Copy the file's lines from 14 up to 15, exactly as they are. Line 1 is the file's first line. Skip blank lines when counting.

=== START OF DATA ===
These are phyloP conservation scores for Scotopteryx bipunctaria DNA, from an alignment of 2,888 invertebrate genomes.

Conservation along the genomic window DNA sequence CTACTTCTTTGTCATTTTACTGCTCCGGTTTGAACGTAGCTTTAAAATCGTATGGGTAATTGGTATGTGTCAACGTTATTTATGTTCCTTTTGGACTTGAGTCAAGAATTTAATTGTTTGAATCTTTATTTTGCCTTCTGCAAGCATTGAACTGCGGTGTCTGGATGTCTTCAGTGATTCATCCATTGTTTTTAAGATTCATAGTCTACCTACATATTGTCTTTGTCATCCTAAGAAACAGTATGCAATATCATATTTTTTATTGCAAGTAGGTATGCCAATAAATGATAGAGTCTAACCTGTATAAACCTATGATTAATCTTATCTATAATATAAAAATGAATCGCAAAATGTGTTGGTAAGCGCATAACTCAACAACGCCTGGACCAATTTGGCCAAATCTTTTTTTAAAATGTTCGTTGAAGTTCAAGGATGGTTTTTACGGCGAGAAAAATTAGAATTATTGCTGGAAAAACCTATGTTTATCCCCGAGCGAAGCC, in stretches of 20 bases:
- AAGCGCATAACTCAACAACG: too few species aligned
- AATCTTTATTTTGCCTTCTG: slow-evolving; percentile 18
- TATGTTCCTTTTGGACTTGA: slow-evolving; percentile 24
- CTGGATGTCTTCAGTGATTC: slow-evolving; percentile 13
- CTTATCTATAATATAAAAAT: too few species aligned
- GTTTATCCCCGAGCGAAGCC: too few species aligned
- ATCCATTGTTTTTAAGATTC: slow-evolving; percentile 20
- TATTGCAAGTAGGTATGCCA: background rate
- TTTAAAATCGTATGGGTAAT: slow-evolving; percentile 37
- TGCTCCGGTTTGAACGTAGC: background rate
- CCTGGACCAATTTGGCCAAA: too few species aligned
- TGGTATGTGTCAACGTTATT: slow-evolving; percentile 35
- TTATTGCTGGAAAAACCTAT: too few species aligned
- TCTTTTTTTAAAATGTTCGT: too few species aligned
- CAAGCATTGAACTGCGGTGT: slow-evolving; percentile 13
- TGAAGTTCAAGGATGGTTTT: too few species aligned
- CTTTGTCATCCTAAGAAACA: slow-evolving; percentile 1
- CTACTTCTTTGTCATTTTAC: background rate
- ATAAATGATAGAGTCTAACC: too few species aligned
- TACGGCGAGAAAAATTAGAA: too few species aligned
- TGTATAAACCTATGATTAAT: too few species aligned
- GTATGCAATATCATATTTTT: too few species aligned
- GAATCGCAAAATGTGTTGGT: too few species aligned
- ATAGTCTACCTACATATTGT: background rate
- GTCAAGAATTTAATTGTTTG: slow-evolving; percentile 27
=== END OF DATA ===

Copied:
- TGGTATGTGTCAACGTTATT: slow-evolving; percentile 35
- TTATTGCTGGAAAAACCTAT: too few species aligned